Under 3 Cavaliers, research trios are formed by three faculty members who wish to collaborate on a new idea. This trio must represent at least two disparate disciplines located in different units or schools for projects at a level of $60K or $15K. Projects are for one year and funding is provided immediately.

Vice President for Research Melur K. Ramasubramanian

UVA’s Vice President for Research Melur K. (Ram) Ramasubramanian says, “3 Cavaliers unleashes the creativity of collaborative faculty teams, helping them define consequential research problems at the intersection of disciplines and to move rapidly toward generating powerful solutions. By engaging faculty members across disciplines, the research capacity of the University will be strengthened and faculty teams will be positioned to be highly competitive for extramural support from federal agencies and philanthropic organizations.”

UVA Today recently published an article on the program, which you can read here.

SOM full-time tenured and tenure-eligible faculty are eligible. Additional information is available in on the 3 Cavaliers website, in this brochure and FAQs can be found on the VPR website.

I look forward to seeing the trio teams formed and what they will accomplish.

Margaret A. Shupnik, PhD
Gerald D. Aurbach Professor of Endocrinology
Professor of Medicine
Senior Associate Dean for Research

Thinking About Developing Intellectual Property?

The entrepreneurial ecosystem University of Virginia provides knowledge, skills, and funds from many different sources to help develop research ideas. If you have an idea and want it to bloom, there are many ways in which you can get help. Here are a few resources. (You can click on the bold blue print to be connected to relevant links.)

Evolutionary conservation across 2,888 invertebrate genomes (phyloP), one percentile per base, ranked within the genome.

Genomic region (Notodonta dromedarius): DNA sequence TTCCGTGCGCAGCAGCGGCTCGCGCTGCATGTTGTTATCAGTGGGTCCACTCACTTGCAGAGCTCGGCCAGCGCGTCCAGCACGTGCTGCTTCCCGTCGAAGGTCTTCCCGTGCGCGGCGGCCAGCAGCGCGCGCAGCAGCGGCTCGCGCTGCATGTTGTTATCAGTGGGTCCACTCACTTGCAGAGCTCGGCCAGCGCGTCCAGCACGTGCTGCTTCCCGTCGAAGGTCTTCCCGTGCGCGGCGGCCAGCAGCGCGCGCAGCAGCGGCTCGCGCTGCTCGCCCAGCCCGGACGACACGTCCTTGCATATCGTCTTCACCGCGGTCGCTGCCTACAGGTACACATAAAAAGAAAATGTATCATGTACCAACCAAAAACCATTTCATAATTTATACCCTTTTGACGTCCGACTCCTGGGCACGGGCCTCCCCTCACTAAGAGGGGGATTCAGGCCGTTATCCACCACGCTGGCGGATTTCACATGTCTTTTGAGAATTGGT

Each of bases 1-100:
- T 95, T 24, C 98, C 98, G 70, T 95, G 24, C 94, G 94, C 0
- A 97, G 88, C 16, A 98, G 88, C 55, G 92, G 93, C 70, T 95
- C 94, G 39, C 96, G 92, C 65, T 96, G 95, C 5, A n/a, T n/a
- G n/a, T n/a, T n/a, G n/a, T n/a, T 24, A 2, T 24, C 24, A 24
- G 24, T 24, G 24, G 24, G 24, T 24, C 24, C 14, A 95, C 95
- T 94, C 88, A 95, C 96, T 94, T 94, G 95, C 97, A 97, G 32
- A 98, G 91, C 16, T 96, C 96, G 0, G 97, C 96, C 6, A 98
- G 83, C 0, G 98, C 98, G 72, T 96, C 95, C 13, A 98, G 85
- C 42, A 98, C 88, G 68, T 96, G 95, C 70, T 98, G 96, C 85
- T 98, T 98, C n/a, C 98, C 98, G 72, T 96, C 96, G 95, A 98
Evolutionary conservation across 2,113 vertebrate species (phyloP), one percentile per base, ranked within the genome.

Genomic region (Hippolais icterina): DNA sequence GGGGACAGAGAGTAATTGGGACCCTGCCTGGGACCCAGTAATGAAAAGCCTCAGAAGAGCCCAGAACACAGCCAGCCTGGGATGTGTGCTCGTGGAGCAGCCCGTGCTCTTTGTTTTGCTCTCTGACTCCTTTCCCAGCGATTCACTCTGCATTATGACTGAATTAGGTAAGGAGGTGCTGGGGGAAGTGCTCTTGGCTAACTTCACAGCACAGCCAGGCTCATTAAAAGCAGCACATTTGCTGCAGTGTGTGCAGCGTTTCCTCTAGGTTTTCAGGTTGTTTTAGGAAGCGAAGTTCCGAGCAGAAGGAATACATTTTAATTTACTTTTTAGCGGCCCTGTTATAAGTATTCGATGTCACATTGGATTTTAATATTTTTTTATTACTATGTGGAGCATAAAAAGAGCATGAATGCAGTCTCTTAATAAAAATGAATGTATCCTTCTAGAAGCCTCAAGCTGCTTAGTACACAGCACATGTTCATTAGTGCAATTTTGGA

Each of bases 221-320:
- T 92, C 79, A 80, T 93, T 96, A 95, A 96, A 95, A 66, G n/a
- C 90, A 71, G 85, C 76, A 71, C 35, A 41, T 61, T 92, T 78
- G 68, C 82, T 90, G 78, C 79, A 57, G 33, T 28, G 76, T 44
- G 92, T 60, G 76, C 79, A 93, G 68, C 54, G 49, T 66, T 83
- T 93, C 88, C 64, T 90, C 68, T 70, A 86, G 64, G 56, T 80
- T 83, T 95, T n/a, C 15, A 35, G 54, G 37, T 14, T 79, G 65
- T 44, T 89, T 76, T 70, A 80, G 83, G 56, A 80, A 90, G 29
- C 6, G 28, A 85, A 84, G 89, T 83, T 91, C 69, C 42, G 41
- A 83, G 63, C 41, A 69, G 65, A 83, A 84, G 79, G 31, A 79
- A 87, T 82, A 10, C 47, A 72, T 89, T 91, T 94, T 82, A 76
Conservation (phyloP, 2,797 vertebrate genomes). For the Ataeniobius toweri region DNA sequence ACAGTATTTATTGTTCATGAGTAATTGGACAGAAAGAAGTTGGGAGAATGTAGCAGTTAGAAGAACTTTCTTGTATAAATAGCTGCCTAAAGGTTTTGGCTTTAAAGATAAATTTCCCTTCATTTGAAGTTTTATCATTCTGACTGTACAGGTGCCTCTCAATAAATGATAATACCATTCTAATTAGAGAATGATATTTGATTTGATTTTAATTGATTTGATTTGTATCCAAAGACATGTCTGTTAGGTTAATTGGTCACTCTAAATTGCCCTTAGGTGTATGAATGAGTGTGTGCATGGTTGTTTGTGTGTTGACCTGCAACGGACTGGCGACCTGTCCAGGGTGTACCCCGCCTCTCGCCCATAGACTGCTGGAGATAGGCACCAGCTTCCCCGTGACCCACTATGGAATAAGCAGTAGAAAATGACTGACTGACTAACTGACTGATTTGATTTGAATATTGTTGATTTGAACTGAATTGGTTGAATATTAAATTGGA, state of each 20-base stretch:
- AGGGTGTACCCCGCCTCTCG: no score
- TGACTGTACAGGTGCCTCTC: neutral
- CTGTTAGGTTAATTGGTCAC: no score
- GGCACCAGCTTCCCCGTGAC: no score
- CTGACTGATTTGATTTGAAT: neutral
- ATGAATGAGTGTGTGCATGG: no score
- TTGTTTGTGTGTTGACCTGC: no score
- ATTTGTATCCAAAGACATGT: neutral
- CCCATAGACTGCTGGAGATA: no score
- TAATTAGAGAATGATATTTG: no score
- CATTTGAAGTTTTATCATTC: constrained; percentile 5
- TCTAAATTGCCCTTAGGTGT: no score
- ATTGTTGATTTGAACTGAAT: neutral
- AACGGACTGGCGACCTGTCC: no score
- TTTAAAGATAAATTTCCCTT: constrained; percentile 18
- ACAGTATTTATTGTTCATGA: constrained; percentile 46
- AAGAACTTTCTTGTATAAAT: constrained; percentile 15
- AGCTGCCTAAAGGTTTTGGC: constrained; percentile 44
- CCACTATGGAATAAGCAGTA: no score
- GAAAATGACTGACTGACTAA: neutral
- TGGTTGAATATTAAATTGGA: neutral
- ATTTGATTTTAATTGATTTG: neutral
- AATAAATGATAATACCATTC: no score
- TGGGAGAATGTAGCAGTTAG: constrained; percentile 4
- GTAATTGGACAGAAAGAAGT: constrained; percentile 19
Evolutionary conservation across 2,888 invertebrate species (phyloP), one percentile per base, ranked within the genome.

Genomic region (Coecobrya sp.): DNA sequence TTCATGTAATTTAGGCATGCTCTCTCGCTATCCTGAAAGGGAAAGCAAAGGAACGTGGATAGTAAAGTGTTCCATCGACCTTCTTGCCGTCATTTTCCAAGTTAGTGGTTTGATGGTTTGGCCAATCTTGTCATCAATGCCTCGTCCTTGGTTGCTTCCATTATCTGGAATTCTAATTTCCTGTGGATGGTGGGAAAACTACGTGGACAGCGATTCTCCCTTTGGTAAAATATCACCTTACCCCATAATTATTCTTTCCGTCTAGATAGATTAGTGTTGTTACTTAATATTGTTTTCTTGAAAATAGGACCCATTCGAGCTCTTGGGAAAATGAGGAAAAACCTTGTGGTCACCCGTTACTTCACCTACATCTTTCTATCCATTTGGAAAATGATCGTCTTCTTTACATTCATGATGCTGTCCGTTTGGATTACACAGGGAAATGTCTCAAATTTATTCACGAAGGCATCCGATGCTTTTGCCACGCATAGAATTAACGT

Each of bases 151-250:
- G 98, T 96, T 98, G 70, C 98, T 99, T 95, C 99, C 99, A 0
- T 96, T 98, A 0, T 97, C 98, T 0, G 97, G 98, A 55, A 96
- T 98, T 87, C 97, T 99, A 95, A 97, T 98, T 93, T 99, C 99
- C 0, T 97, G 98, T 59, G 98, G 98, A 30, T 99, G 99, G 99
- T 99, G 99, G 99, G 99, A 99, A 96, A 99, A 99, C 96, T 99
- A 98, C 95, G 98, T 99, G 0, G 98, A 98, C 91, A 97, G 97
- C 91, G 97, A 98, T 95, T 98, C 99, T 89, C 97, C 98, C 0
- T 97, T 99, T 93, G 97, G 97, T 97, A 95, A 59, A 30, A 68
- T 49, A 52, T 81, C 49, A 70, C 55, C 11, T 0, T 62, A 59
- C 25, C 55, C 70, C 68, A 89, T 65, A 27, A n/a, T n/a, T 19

• Classes & Seminars. Many classes provide education around intellectual property and commercialization of ideas, including the graduate class CELL8401, “The Essentials of Translational Science,” or the “Due Diligence in Seed Funds” course at Darden, in which students work alongside the UVA LVG Seed Fund team in assessing opportunities and learning about investing in science via projects. The Batten Institute for Entrepreneurship and Innovation, too, has a number of such classes. Dr. David Touve coordinates a seminar series called Cornerstone, which brings together MBA students with PhD students in the sciences to focus on the commercialization of projects. Last fall, the PhD students received a semester-long background in the language and tools of early-stage ventures. They discussed how a company might think about commercialization, market sizing, and product pricing. This spring, teams formed around particular inventions which resulted in a presentation project.
  • Entrepreneurship Cup. This University-wide student competition consists of three different stages: concept, discovery, and launch. Each stage has its own competition and run in the fall, winter, and spring, respectively. Students can win $25k for the first two stages, and $50k for the final stage. Click here for more information.